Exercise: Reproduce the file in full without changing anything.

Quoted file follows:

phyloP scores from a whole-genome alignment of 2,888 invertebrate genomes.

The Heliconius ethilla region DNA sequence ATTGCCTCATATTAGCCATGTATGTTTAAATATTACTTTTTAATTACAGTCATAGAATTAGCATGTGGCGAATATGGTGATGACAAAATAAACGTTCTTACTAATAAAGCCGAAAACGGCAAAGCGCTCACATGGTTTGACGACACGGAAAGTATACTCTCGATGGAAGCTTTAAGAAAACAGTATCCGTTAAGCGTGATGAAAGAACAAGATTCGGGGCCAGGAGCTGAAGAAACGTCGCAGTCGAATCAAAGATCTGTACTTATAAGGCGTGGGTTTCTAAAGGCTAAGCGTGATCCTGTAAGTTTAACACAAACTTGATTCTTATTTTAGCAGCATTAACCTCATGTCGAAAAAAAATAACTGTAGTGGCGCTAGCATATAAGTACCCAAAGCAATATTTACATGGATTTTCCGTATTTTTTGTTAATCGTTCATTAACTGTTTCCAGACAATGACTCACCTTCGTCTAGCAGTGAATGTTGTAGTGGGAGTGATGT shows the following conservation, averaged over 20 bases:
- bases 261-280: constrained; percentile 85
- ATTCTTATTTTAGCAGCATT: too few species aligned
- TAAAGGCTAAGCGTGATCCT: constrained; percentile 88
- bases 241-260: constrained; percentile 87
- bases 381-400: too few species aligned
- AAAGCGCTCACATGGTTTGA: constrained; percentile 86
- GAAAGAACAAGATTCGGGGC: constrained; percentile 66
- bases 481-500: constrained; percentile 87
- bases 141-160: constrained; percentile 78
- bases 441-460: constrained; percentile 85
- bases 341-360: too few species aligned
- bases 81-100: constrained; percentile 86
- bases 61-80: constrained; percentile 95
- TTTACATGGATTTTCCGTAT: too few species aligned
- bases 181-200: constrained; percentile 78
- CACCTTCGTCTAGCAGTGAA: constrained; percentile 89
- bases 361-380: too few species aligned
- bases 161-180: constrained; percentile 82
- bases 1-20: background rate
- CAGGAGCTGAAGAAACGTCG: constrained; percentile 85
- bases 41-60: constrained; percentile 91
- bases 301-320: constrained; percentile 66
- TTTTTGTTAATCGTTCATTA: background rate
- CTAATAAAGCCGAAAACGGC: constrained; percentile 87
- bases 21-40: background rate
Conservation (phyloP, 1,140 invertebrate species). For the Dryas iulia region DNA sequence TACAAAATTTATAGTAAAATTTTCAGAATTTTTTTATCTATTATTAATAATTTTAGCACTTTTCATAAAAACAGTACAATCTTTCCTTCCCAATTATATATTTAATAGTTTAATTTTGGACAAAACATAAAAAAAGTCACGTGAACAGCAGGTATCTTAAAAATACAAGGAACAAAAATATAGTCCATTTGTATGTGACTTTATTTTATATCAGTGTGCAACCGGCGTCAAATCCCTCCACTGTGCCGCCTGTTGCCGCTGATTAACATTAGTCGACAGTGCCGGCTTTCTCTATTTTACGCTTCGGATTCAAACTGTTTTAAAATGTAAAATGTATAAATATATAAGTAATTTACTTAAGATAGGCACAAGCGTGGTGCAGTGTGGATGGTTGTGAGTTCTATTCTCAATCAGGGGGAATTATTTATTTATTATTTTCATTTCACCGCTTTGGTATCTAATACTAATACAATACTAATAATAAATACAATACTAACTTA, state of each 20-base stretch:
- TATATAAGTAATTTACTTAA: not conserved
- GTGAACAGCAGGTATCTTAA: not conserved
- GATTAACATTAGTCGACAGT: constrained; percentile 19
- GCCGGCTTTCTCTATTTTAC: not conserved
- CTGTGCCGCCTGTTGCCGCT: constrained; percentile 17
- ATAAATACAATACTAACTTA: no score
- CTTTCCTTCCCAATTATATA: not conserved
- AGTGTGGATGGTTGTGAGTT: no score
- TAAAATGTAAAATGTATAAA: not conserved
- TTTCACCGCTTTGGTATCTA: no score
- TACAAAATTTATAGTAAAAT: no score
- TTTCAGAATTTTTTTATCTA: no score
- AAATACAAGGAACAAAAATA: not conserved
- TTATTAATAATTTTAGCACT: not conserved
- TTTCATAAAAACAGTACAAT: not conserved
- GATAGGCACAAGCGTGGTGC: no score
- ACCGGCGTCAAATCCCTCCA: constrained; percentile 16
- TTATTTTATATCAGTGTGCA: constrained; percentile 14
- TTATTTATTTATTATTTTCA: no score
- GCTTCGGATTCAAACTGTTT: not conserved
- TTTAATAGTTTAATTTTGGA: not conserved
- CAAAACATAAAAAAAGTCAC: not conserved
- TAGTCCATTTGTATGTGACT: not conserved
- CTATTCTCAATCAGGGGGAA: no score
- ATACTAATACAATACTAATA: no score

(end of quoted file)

phyloP scores from a whole-genome alignment of 2,888 invertebrate genomes.

The Heliconius ethilla region DNA sequence ATTGCCTCATATTAGCCATGTATGTTTAAATATTACTTTTTAATTACAGTCATAGAATTAGCATGTGGCGAATATGGTGATGACAAAATAAACGTTCTTACTAATAAAGCCGAAAACGGCAAAGCGCTCACATGGTTTGACGACACGGAAAGTATACTCTCGATGGAAGCTTTAAGAAAACAGTATCCGTTAAGCGTGATGAAAGAACAAGATTCGGGGCCAGGAGCTGAAGAAACGTCGCAGTCGAATCAAAGATCTGTACTTATAAGGCGTGGGTTTCTAAAGGCTAAGCGTGATCCTGTAAGTTTAACACAAACTTGATTCTTATTTTAGCAGCATTAACCTCATGTCGAAAAAAAATAACTGTAGTGGCGCTAGCATATAAGTACCCAAAGCAATATTTACATGGATTTTCCGTATTTTTTGTTAATCGTTCATTAACTGTTTCCAGACAATGACTCACCTTCGTCTAGCAGTGAATGTTGTAGTGGGAGTGATGT shows the following conservation, averaged over 20 bases:
- bases 261-280: constrained; percentile 85
- ATTCTTATTTTAGCAGCATT: too few species aligned
- TAAAGGCTAAGCGTGATCCT: constrained; percentile 88
- bases 241-260: constrained; percentile 87
- bases 381-400: too few species aligned
- AAAGCGCTCACATGGTTTGA: constrained; percentile 86
- GAAAGAACAAGATTCGGGGC: constrained; percentile 66
- bases 481-500: constrained; percentile 87
- bases 141-160: constrained; percentile 78
- bases 441-460: constrained; percentile 85
- bases 341-360: too few species aligned
- bases 81-100: constrained; percentile 86
- bases 61-80: constrained; percentile 95
- TTTACATGGATTTTCCGTAT: too few species aligned
- bases 181-200: constrained; percentile 78
- CACCTTCGTCTAGCAGTGAA: constrained; percentile 89
- bases 361-380: too few species aligned
- bases 161-180: constrained; percentile 82
- bases 1-20: background rate
- CAGGAGCTGAAGAAACGTCG: constrained; percentile 85
- bases 41-60: constrained; percentile 91
- bases 301-320: constrained; percentile 66
- TTTTTGTTAATCGTTCATTA: background rate
- CTAATAAAGCCGAAAACGGC: constrained; percentile 87
- bases 21-40: background rate
Conservation (phyloP, 1,140 invertebrate species). For the Dryas iulia region DNA sequence TACAAAATTTATAGTAAAATTTTCAGAATTTTTTTATCTATTATTAATAATTTTAGCACTTTTCATAAAAACAGTACAATCTTTCCTTCCCAATTATATATTTAATAGTTTAATTTTGGACAAAACATAAAAAAAGTCACGTGAACAGCAGGTATCTTAAAAATACAAGGAACAAAAATATAGTCCATTTGTATGTGACTTTATTTTATATCAGTGTGCAACCGGCGTCAAATCCCTCCACTGTGCCGCCTGTTGCCGCTGATTAACATTAGTCGACAGTGCCGGCTTTCTCTATTTTACGCTTCGGATTCAAACTGTTTTAAAATGTAAAATGTATAAATATATAAGTAATTTACTTAAGATAGGCACAAGCGTGGTGCAGTGTGGATGGTTGTGAGTTCTATTCTCAATCAGGGGGAATTATTTATTTATTATTTTCATTTCACCGCTTTGGTATCTAATACTAATACAATACTAATAATAAATACAATACTAACTTA, state of each 20-base stretch:
- TATATAAGTAATTTACTTAA: not conserved
- GTGAACAGCAGGTATCTTAA: not conserved
- GATTAACATTAGTCGACAGT: constrained; percentile 19
- GCCGGCTTTCTCTATTTTAC: not conserved
- CTGTGCCGCCTGTTGCCGCT: constrained; percentile 17
- ATAAATACAATACTAACTTA: no score
- CTTTCCTTCCCAATTATATA: not conserved
- AGTGTGGATGGTTGTGAGTT: no score
- TAAAATGTAAAATGTATAAA: not conserved
- TTTCACCGCTTTGGTATCTA: no score
- TACAAAATTTATAGTAAAAT: no score
- TTTCAGAATTTTTTTATCTA: no score
- AAATACAAGGAACAAAAATA: not conserved
- TTATTAATAATTTTAGCACT: not conserved
- TTTCATAAAAACAGTACAAT: not conserved
- GATAGGCACAAGCGTGGTGC: no score
- ACCGGCGTCAAATCCCTCCA: constrained; percentile 16
- TTATTTTATATCAGTGTGCA: constrained; percentile 14
- TTATTTATTTATTATTTTCA: no score
- GCTTCGGATTCAAACTGTTT: not conserved
- TTTAATAGTTTAATTTTGGA: not conserved
- CAAAACATAAAAAAAGTCAC: not conserved
- TAGTCCATTTGTATGTGACT: not conserved
- CTATTCTCAATCAGGGGGAA: no score
- ATACTAATACAATACTAATA: no score